Under the government scheme, companies that experience a decline in orders and fewer customers because of the coronavirus, and therefore cannot employ their staff, can receive a reimbursement of up to 75% of the salaries for the employees for three months from March 9 to June 9.

“As shipping companies, we have a very special corporate social responsibility. Both to tie the country together, but also to make sure the goods are delivered to the supermarkets, so of course we keep sailing,” said Ms Steffensen.

“But when almost no travellers are on board, it goes without saying that not many staff is needed. That is why I am pleased that the agreement here gives the shipping companies the opportunity to repatriate staff to maintain as many jobs as possible in the shipping companies and on our ships.”

Ferry workers in Sweden have not been so fortunate, however, with Stena Line announcing the loss of 950 jobs after a “drastic decline” in bookings.

The redundancies, at subsidiary Stena Line Scandinavia, include positions on board and offshore on nine Swedish-flagged vessels and in sister companies Stena Line Travel Group and Retail & Food Services, the company said.

“Due to the current situation we are facing, we have no choice but to adjust our operations and our costs to limit the drop in demand and secure the continuity of our freight operations,” said chief executive Niclas Mårtensson.

The company said traffic to Sweden, Denmark, Poland, Germany and Latvia had stopped to a large extent as those countries imposed travel restrictions.

Crew changes

Lone seafarer

Meanwhile, while Italian ports remain open, three of the key trade associations in the country have written to the government highlighting some of the most serious operational issues the country’s shipping sector is facing. Italy is tackling Europe’s biggest coronavirus outbreak with cases growing at a rate much higher than other countries.

Among the issues the sector if facing are the closure of foreign ports to Italian ships, but also issues related to crew safety such as being unable to make crew changes and the expiration of certificates for seafarers.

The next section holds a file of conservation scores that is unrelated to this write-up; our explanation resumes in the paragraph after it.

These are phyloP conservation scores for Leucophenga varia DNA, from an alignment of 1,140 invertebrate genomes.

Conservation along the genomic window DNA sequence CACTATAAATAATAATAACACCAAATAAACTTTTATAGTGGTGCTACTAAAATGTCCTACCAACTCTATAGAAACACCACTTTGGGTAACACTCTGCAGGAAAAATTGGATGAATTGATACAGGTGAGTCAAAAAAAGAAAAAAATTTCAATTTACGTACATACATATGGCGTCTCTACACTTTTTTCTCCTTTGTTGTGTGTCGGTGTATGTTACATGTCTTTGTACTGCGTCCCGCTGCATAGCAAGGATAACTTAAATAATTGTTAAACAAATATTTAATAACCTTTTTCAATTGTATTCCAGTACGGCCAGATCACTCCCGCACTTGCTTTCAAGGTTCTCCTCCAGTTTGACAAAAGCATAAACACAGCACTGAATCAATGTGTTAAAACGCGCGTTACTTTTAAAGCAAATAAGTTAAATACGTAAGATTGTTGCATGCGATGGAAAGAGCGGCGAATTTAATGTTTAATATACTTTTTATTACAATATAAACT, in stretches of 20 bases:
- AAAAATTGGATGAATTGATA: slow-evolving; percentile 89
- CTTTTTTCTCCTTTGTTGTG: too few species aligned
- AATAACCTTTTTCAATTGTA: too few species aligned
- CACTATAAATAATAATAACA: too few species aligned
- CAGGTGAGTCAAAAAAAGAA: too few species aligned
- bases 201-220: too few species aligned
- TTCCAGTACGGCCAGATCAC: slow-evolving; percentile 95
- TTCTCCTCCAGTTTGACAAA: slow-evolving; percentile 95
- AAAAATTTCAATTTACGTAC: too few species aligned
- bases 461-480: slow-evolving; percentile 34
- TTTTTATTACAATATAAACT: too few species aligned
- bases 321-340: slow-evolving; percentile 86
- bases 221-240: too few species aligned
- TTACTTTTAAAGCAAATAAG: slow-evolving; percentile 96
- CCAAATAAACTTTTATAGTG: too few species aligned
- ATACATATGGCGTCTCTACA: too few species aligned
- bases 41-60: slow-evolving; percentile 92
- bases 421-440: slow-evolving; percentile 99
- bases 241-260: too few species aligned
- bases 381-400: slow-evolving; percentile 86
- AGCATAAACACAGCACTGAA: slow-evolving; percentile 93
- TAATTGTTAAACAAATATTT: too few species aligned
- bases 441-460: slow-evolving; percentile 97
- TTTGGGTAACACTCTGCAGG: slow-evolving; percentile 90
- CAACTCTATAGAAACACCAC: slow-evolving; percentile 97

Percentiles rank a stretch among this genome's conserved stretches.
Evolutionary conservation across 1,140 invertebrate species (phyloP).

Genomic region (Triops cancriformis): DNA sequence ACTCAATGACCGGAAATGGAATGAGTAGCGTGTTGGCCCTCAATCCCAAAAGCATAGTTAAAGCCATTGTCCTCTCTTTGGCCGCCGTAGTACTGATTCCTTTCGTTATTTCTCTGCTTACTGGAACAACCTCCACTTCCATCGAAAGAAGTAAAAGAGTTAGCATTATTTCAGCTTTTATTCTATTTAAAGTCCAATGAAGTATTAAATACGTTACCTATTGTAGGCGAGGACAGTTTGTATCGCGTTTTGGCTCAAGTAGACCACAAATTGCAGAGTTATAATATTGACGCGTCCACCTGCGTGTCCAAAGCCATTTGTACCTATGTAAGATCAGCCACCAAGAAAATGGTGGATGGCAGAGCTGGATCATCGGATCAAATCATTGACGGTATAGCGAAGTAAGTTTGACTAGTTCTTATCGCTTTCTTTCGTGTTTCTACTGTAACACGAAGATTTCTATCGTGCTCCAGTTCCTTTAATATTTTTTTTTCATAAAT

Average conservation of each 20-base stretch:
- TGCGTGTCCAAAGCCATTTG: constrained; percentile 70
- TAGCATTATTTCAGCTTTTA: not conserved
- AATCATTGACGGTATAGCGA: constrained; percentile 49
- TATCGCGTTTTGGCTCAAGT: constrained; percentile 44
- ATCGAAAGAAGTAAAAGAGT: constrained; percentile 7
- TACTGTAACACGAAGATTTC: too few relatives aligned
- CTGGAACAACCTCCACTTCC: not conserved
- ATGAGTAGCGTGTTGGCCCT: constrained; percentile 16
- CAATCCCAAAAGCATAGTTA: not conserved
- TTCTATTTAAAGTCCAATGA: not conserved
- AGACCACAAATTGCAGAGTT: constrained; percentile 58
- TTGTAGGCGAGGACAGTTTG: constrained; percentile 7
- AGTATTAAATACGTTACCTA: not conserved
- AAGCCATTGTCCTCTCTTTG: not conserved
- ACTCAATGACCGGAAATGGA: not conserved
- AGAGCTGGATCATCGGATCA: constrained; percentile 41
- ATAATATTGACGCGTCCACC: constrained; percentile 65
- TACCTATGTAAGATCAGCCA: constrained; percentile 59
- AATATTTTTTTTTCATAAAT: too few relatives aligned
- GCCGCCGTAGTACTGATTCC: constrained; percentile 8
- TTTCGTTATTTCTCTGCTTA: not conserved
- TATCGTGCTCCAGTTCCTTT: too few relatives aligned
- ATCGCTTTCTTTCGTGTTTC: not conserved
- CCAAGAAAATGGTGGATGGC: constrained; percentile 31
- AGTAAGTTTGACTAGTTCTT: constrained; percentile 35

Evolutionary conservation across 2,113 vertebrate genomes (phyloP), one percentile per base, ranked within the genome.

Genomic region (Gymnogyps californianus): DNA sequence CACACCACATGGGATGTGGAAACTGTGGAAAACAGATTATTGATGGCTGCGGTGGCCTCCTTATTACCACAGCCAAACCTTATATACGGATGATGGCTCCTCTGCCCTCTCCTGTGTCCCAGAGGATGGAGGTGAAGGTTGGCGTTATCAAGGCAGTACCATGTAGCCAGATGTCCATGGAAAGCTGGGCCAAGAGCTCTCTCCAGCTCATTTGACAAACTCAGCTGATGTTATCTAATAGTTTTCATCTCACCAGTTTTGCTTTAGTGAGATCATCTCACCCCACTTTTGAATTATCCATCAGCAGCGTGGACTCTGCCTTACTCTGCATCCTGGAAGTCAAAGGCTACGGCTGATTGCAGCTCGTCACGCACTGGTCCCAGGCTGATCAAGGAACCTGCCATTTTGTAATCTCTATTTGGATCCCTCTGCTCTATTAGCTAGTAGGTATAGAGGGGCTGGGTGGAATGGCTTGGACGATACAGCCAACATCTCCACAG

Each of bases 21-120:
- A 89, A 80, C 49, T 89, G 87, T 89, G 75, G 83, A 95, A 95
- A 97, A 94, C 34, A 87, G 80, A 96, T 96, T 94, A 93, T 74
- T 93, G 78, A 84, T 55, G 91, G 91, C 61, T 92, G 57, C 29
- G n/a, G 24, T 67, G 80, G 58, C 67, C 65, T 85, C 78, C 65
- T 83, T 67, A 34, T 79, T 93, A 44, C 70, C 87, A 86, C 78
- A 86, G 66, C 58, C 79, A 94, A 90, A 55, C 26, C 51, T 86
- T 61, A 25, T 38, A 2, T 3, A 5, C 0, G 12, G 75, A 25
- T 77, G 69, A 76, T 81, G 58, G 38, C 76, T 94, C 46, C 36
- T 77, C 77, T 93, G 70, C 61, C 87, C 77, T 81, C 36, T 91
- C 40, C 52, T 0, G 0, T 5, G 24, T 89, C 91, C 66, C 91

Crew changes also remain blocked in China despite Beijing recently announcing a partial easing of restrictions.

Shipping companies should be informed of the anti-epidemic measures taken by the ports at which their ships are arriving, and should make timely arrangements for the relief of seafarers currently on board whose service contracts have expired, the transport ministry said in a notification late last week. The requirement, though, only applies to crew on China-flagged international-trading ships.

China-based shipmanagers speaking to Lloyd’s List said the government needs to step up its efforts to make crew changes easier.

One said that since February, their firm had successfully arranged only one embarkation at a port in Shandong province after consulting with the local government. “And that was an exception,” the executive added. “The latest policy [from Beijing] only shows a mild effort. There is nothing substantial to lift the restrictions.”

That said, Fleet Management head of business development Vikas Grewal said that the Chinese authorities were allowing Chinese crew to return home on a case-by-case basis. “This move is aimed at alleviating the Maritime Labour Convention issues,” he told Lloyd's List.

Enforced delays to crew changes as a result of the coronavirus outbreak are reinforcing a situation in which seafarers are safer on vessels than they are on land, according to Danica Crewing Services managing director Henrik Jensen.

His opinion echoes similar views expressed by some seafarer charities, which have cautioned against denial of shore leave by pointing out that the disease is more widespread in port cities than on ships.

“Experts are of the opinion that people are at a high risk of being infected when they travel closely together in a confined space, such as in aeroplanes and airports,” said Mr Jensen. “Our crew are therefore at much greater risk during their travel to the vessel, or home from it, than they are while serving on board.”

Last week, two terminals in the UK and Germany placed blanket bans on seafarers coming ashore and denied access to vessels for chaplains.